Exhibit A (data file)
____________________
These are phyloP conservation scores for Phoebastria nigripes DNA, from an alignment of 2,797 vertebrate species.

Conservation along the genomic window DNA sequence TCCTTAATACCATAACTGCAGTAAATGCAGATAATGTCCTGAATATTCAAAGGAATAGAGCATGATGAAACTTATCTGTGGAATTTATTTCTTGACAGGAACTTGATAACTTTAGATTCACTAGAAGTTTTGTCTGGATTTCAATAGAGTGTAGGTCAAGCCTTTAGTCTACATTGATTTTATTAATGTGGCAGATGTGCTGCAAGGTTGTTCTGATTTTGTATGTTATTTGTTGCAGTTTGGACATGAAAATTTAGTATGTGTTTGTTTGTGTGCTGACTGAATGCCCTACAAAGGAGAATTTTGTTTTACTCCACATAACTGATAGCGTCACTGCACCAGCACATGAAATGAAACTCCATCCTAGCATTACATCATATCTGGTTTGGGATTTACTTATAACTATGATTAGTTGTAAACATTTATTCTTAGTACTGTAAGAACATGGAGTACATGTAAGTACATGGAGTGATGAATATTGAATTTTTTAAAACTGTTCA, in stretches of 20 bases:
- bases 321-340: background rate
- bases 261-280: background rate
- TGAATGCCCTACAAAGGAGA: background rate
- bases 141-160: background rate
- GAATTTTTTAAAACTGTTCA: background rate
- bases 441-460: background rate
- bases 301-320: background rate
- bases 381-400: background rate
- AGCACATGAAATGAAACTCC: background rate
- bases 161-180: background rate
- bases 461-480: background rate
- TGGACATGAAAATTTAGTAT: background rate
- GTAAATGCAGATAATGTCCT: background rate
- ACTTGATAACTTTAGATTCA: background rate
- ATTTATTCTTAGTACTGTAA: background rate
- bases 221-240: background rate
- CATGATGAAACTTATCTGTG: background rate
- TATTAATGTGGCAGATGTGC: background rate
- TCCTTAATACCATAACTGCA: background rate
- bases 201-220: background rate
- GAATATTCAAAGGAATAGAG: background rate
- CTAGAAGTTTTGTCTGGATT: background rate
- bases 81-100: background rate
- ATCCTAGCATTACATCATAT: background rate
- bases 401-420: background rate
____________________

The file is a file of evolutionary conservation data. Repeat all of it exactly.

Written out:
These are phyloP conservation scores for Phoebastria nigripes DNA, from an alignment of 2,797 vertebrate species.

Conservation along the genomic window DNA sequence TCCTTAATACCATAACTGCAGTAAATGCAGATAATGTCCTGAATATTCAAAGGAATAGAGCATGATGAAACTTATCTGTGGAATTTATTTCTTGACAGGAACTTGATAACTTTAGATTCACTAGAAGTTTTGTCTGGATTTCAATAGAGTGTAGGTCAAGCCTTTAGTCTACATTGATTTTATTAATGTGGCAGATGTGCTGCAAGGTTGTTCTGATTTTGTATGTTATTTGTTGCAGTTTGGACATGAAAATTTAGTATGTGTTTGTTTGTGTGCTGACTGAATGCCCTACAAAGGAGAATTTTGTTTTACTCCACATAACTGATAGCGTCACTGCACCAGCACATGAAATGAAACTCCATCCTAGCATTACATCATATCTGGTTTGGGATTTACTTATAACTATGATTAGTTGTAAACATTTATTCTTAGTACTGTAAGAACATGGAGTACATGTAAGTACATGGAGTGATGAATATTGAATTTTTTAAAACTGTTCA, in stretches of 20 bases:
- bases 321-340: background rate
- bases 261-280: background rate
- TGAATGCCCTACAAAGGAGA: background rate
- bases 141-160: background rate
- GAATTTTTTAAAACTGTTCA: background rate
- bases 441-460: background rate
- bases 301-320: background rate
- bases 381-400: background rate
- AGCACATGAAATGAAACTCC: background rate
- bases 161-180: background rate
- bases 461-480: background rate
- TGGACATGAAAATTTAGTAT: background rate
- GTAAATGCAGATAATGTCCT: background rate
- ACTTGATAACTTTAGATTCA: background rate
- ATTTATTCTTAGTACTGTAA: background rate
- bases 221-240: background rate
- CATGATGAAACTTATCTGTG: background rate
- TATTAATGTGGCAGATGTGC: background rate
- TCCTTAATACCATAACTGCA: background rate
- bases 201-220: background rate
- GAATATTCAAAGGAATAGAG: background rate
- CTAGAAGTTTTGTCTGGATT: background rate
- bases 81-100: background rate
- ATCCTAGCATTACATCATAT: background rate
- bases 401-420: background rate